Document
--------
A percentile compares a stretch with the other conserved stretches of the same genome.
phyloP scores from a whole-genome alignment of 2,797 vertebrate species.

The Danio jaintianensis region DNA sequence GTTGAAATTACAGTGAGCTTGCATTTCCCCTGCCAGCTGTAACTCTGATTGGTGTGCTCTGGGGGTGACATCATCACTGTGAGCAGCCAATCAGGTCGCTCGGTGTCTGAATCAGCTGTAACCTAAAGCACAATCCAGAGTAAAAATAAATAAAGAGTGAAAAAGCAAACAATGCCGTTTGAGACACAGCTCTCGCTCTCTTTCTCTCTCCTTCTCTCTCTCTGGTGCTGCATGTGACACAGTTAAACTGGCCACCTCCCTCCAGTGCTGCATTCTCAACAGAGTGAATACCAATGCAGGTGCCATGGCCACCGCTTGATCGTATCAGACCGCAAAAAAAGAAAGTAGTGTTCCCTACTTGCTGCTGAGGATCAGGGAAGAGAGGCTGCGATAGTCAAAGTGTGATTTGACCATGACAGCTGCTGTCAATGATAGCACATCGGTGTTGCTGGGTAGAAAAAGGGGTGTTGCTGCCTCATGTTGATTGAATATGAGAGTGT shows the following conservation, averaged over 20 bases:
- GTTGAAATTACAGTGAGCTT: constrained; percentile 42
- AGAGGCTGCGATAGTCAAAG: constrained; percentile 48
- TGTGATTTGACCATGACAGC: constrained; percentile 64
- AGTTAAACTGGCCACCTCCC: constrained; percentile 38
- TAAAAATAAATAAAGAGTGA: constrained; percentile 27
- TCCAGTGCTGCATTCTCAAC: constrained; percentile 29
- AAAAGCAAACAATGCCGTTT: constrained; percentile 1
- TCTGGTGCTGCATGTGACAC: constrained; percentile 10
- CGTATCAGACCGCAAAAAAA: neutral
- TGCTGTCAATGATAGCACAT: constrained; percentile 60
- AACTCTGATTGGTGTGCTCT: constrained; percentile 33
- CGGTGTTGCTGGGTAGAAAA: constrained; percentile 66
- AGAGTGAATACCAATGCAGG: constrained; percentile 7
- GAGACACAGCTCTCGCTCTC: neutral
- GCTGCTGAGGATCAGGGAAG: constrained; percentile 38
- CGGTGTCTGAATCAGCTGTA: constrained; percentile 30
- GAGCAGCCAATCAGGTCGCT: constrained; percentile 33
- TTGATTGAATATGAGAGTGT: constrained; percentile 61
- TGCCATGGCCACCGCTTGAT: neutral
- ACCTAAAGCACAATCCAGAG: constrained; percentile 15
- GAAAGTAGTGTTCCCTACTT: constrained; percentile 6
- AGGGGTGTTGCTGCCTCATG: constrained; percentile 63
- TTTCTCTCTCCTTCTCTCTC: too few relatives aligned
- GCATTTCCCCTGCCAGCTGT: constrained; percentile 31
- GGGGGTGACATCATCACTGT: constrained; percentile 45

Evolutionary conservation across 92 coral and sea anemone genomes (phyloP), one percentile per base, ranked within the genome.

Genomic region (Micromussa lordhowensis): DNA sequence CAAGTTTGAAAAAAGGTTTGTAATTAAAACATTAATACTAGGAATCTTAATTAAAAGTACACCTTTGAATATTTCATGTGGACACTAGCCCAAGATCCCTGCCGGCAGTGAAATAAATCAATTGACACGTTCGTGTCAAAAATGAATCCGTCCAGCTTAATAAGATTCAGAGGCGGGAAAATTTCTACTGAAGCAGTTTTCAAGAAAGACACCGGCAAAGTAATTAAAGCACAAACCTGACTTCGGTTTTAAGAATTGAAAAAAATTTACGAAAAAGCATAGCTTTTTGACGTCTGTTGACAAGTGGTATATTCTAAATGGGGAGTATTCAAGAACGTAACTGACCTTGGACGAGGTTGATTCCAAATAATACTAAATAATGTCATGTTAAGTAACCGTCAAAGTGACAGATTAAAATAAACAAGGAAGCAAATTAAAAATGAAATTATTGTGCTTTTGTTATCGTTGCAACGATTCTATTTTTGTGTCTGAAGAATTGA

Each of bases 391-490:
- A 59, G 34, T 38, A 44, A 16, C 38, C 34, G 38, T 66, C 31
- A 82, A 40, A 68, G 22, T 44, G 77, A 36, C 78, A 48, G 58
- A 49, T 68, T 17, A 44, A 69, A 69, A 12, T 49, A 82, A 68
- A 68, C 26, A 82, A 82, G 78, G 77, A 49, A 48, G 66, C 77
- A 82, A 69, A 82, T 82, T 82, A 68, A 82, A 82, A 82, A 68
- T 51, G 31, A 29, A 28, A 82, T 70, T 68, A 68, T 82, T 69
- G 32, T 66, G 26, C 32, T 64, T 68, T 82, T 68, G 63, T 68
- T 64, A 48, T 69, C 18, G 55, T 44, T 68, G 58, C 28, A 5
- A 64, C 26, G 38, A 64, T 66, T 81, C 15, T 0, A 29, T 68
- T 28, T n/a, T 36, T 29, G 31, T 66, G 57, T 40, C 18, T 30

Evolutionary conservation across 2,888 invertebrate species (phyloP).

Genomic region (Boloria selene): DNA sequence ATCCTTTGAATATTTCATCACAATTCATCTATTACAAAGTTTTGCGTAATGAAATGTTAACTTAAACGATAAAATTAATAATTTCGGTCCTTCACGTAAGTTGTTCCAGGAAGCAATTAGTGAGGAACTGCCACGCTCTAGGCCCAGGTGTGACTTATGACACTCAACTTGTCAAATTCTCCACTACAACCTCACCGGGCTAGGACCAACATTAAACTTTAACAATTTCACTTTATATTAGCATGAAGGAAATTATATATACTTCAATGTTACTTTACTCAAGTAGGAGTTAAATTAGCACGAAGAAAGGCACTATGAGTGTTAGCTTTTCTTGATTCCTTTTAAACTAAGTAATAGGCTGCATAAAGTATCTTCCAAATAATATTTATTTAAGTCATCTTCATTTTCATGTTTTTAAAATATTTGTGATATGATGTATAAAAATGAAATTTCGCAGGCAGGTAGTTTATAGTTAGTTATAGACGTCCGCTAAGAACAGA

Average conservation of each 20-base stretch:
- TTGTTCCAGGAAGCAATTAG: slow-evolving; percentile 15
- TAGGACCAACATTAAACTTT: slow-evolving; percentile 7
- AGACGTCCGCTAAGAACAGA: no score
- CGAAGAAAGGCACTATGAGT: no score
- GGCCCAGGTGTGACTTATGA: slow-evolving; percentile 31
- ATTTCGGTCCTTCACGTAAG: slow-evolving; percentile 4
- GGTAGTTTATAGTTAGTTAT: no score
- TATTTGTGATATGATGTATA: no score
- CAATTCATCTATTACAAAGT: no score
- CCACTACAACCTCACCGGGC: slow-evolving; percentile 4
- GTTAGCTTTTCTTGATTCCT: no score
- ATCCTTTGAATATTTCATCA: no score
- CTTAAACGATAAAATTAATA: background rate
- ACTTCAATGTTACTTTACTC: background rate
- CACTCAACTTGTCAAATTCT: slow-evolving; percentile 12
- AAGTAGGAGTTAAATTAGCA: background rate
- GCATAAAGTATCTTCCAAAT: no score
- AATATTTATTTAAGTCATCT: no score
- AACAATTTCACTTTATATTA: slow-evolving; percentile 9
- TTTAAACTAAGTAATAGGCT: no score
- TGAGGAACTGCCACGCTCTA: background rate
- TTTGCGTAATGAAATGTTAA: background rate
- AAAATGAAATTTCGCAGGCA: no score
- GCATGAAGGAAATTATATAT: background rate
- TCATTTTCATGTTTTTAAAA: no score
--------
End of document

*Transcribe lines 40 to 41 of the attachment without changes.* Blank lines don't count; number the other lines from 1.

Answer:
- A 64, C 26, G 38, A 64, T 66, T 81, C 15, T 0, A 29, T 68
- T 28, T n/a, T 36, T 29, G 31, T 66, G 57, T 40, C 18, T 30